In a similar vein, last weekend I came across a piece by noted energy writer Gail Tverberg at OilPrice.com about the troubling concerns within our ‘volatile‘ financial markets, especially in light of the crazy-chaos in the oil industry, with prices dropping faster than a stone, with the combustible results.
Tverberg links finances with debt and the result is catastrophic — she explains:
Back in January, I wrote a post called Oil and the Economy: Where are We Headed in 2015-16?
In it, I said that persistent very low prices could be a sign that we are reaching limits of a finite world.
In fact, the scenario that is playing out matches up with what I expected to happen in my January post.
Among the bottom-line updates of a maybe/could be reality:
— The big thing that is happening is that the world financial system is likely to collapse.
Back in 2008, the world financial system almost collapsed. This time, our chances of avoiding collapse are very slim.
— Without the financial system, pretty much nothing else works: the oil extraction system, the electricity delivery system, the pension system, the ability of the stock market to hold its value.
The change we are encountering is similar to losing the operating system on a computer, or unplugging a refrigerator from the wall.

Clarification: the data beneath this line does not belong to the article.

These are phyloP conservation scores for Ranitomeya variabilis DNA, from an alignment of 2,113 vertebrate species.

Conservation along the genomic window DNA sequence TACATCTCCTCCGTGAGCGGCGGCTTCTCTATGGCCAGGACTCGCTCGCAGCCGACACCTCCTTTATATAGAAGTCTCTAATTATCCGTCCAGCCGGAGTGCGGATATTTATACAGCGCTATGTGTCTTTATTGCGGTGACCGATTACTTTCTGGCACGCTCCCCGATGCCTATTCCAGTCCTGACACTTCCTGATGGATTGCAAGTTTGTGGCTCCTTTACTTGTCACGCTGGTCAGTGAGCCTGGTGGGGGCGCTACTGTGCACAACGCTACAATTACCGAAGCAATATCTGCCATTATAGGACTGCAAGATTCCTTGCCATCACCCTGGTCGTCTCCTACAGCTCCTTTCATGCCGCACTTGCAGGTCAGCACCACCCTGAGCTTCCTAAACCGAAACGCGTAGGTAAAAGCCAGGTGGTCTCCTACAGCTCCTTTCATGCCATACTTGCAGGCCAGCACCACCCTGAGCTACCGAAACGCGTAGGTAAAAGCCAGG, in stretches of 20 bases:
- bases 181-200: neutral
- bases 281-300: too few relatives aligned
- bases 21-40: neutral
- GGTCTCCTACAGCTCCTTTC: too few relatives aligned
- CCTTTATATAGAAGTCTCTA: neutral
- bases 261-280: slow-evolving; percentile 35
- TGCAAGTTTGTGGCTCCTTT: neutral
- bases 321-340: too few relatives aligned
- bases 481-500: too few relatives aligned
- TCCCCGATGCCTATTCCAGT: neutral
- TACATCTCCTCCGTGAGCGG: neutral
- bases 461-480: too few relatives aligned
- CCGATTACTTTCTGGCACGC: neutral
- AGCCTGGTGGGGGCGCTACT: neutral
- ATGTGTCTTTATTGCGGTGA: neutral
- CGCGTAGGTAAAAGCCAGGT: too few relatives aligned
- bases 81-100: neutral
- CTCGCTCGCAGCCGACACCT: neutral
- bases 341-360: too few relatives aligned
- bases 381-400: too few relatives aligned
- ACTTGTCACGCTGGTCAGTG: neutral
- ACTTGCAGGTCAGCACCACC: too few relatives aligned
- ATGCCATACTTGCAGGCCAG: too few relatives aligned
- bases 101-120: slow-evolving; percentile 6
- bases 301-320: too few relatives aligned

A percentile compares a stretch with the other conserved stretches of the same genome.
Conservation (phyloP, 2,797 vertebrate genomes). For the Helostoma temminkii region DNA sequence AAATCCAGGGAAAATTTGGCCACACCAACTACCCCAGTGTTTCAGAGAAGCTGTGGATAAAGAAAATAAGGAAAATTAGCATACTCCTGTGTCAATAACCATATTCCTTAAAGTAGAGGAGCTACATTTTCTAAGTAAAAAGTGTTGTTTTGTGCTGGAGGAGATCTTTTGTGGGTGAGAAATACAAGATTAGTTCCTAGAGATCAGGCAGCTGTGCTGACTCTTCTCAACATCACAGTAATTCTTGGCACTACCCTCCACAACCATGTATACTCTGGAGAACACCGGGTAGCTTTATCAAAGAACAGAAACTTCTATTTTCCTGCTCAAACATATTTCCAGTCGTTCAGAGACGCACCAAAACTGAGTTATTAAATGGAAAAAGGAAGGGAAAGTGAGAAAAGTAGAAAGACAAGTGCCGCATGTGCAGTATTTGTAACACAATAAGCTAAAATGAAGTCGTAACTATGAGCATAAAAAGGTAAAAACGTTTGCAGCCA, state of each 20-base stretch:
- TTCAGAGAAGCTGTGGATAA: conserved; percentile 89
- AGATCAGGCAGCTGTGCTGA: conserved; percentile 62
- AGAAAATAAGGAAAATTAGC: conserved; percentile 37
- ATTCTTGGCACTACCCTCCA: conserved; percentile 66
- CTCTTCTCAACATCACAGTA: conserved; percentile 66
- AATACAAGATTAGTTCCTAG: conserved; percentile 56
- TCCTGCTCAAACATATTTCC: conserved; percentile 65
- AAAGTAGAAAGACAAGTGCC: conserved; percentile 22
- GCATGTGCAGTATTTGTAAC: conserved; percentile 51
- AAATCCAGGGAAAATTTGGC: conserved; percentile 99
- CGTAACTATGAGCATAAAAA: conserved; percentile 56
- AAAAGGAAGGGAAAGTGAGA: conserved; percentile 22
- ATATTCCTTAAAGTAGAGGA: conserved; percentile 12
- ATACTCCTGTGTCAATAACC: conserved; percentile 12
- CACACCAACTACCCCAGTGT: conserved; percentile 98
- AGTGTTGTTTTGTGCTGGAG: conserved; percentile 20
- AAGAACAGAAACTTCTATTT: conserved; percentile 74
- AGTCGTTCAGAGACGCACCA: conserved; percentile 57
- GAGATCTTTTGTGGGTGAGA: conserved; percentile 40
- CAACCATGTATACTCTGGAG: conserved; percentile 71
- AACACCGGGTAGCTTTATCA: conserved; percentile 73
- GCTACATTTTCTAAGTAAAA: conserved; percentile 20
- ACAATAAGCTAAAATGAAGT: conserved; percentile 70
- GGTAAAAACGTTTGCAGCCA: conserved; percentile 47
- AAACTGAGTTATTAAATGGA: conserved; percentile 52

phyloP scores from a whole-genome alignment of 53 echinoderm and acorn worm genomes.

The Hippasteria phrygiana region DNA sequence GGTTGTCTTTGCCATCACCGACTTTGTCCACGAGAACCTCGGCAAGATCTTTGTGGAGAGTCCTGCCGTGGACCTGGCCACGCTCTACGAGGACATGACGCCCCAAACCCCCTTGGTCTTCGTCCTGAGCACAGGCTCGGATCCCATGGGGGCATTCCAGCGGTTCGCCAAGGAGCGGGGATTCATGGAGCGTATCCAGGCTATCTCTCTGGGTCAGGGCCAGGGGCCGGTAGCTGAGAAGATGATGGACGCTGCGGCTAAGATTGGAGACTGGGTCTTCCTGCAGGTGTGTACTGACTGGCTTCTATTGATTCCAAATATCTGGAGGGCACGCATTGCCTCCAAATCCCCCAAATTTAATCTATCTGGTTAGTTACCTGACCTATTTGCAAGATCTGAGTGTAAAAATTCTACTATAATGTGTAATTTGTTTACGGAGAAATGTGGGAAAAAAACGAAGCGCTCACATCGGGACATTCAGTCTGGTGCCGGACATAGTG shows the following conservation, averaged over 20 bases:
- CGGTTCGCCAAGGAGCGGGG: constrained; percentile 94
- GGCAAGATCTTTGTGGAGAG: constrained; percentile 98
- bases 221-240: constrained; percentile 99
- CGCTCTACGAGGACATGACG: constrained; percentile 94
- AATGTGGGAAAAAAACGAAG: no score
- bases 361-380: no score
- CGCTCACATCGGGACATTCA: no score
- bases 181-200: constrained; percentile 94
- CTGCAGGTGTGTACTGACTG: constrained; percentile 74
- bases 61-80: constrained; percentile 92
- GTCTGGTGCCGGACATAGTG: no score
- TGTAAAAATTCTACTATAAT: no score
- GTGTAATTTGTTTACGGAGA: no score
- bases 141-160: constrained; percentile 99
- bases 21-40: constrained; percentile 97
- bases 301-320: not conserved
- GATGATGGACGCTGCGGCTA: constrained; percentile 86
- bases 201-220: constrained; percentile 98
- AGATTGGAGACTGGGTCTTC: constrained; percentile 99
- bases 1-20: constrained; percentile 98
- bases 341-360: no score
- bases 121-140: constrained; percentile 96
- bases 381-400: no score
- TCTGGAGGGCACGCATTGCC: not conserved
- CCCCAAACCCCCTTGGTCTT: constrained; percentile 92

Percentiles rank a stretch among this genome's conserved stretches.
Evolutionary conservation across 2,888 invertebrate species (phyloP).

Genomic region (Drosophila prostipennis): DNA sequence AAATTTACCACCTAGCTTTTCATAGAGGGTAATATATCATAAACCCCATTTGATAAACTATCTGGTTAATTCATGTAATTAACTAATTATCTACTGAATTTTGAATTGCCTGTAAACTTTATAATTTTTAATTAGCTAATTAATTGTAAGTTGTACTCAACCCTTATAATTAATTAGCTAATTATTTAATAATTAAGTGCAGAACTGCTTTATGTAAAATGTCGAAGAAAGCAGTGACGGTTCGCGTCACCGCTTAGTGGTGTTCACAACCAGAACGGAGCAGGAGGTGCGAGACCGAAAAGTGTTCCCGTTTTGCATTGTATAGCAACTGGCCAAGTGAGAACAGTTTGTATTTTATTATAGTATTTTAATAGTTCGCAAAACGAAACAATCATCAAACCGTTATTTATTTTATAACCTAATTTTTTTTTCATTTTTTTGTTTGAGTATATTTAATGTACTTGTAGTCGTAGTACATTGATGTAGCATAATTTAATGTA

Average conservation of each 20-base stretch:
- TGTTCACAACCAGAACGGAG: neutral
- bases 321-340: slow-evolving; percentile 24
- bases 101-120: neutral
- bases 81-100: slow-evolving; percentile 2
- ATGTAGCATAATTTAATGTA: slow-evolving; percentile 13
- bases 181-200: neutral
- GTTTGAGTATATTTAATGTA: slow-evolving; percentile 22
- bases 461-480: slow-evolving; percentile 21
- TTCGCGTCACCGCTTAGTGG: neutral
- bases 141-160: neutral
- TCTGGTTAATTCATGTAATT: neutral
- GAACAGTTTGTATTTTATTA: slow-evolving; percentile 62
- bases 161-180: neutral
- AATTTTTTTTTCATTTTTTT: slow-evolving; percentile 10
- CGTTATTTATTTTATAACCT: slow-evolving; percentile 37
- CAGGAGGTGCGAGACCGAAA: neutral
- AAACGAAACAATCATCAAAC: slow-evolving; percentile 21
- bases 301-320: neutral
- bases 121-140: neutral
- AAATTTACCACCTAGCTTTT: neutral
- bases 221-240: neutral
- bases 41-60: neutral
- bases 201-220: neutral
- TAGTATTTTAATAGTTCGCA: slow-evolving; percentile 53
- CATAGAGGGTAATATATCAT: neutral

— We don’t know how fast things will unravel, but things are likely to be quite different in as short a time as a year.
World financial leaders are likely to “pull out the stops,” trying to keep things together.
A big part of our problem is too much debt.
This is hard to fix, because reducing debt reduces demand and makes commodity prices fall further.
With low prices, production of commodities is likely to fall.
For example, food production using fossil fuel inputs is likely to greatly decline over time, as is oil, gas, and coal production.
And a horrible conclusion:
Some people believe that it is possible for groups of survivalists to continue, given adequate preparation.
This may or may not be true.
The only kind of renewables that we can truly count on for the long term are those used by our forefathers, such as wood, draft animals, and wind-driven boats.
Anyone who decides to use today’s technology, such as solar panels and a pump adapted for use with solar panels, needs to plan for the day when that technology fails.
At that point, hard decisions will need to be made regarding how the group will live without the technology.
We can’t say that no one warned us about the predicament we are facing.
Instead, we chose not to listen.
Public officials gave a further push in this direction, by channeling research funds toward distant theoretically solvable problems, instead of understanding the true nature of what we are up against.
Too many people took what Hubbert said literally, without understanding that what he offered was a best-case scenario, if we could find something equivalent to a perpetual motion machine to help us out of our predicament.
A long, must-read just for the scale of it all, along with ‘historical significance.’